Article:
Your Linux users may not be raging bulls, but keeping them happy is always a challenge as it involves managing their accounts, monitoring their access rights, tracking down the solutions to problems they run into, and keeping them informed about important changes on the systems they use. Here are some of the tasks and tools that make the job a little easier.
Adding and removing accounts is the easier part of managing users, but there are still a lot of options to consider. Whether you use a desktop tool or go with command line options, the process is largely automated. You can set up a new user with a command as simple as adduser jdoe and a number of things will happen. John’s account will be created using the next available UID and likely populated with a number of files that help to configure his account. When you run the adduser command with a single argument (the new username), it will prompt for some additional information and explain what it is doing.
$ sudo adduser jdoe Adding user `jdoe' ... Adding new group `jdoe' (1001) ... Adding new user `jdoe' (1001) with group `jdoe' ... Creating home directory `/home/jdoe' ... Copying files from `/etc/skel' … Enter new UNIX password: Retype new UNIX password: passwd: password updated successfully Changing the user information for jdoe Enter the new value, or press ENTER for the default Full Name : John Doe Room Number : Work Phone : Home Phone : Other : Is the information correct? [Y/n] Y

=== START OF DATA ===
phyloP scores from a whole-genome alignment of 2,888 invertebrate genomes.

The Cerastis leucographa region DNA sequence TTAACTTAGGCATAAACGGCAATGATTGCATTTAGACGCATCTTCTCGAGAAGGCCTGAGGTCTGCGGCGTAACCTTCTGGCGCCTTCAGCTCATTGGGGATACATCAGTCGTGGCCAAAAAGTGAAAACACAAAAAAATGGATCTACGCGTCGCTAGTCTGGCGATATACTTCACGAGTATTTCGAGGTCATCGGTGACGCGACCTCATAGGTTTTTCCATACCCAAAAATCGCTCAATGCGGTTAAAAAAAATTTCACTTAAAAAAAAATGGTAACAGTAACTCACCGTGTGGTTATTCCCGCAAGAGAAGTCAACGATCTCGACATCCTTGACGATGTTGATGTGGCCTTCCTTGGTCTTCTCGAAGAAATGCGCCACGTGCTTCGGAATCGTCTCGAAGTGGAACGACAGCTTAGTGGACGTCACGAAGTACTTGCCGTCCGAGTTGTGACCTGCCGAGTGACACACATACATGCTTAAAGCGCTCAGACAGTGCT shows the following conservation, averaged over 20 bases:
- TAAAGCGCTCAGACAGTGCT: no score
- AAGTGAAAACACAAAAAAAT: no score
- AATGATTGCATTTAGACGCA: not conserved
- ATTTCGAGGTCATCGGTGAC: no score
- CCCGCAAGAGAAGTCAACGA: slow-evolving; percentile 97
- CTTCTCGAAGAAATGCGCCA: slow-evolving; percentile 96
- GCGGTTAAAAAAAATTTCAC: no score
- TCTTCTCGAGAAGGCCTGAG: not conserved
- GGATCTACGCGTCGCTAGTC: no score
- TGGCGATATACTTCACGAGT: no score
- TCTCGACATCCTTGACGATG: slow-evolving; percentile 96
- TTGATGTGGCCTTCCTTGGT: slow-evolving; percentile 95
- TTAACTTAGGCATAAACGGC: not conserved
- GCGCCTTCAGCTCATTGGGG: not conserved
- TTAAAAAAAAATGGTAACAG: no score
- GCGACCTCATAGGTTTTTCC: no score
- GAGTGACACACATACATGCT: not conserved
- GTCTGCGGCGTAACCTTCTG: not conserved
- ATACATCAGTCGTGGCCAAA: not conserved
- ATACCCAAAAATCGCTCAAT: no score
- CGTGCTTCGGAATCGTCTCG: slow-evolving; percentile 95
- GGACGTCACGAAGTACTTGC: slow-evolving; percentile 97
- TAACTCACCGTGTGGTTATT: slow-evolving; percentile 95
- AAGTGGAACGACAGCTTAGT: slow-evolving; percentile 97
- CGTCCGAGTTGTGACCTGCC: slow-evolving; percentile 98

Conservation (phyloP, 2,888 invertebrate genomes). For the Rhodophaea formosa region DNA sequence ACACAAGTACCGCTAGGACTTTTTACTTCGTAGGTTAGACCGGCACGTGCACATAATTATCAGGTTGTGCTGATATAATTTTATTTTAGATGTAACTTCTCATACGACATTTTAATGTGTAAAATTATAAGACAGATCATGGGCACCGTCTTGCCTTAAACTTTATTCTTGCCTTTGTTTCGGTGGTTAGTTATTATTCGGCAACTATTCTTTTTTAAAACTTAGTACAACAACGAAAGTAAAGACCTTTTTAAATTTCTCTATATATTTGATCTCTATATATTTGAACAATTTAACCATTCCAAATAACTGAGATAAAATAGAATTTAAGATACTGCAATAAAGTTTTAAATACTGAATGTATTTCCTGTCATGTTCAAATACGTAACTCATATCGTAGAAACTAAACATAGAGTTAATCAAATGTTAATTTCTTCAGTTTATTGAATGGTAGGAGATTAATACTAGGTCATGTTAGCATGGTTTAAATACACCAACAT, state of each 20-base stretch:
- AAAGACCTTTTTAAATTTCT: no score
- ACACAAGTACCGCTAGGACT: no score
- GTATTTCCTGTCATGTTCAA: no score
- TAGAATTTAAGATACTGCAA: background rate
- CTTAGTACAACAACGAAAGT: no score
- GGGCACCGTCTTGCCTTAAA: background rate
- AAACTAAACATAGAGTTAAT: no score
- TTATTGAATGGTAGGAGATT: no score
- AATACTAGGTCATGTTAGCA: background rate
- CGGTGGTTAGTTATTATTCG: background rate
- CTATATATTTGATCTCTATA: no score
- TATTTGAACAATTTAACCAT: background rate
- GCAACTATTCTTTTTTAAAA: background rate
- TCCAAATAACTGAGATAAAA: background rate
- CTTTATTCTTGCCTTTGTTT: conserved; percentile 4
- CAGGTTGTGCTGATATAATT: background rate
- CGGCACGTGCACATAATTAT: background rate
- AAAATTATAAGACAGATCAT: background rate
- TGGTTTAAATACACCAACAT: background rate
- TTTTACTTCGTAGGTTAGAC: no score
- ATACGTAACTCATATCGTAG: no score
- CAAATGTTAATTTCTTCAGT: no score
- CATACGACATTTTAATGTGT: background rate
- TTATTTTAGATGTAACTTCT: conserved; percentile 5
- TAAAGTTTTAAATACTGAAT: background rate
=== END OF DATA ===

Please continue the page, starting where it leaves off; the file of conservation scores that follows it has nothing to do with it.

As you can see, adduser adds the user's information (to the /etc/passwd and /etc/shadow files), creates the new home directory and populates it with some files from /etc/skel, prompts for you to assign the initial password and identifying information, and then verifies that it’s got everything right. If you answer “n” for no at the final "Is the information correct?" prompt, it will run back through all of your previous answers, allowing you to change any that you might want to change.
Once an account is set up, you might want to verify that it looks as you’d expect. However, a better strategy is to ensure that the choices being made "automagically" match what you want to see before you add your first account. The defaults are defaults for good reason, but it’s useful to know where they’re defined in case you want some to be different – for example, if you don’t want home directories in /home, you don’t want user UIDs to start with 1000, or you don’t want the files in home directories to be readable by everyone on the system.
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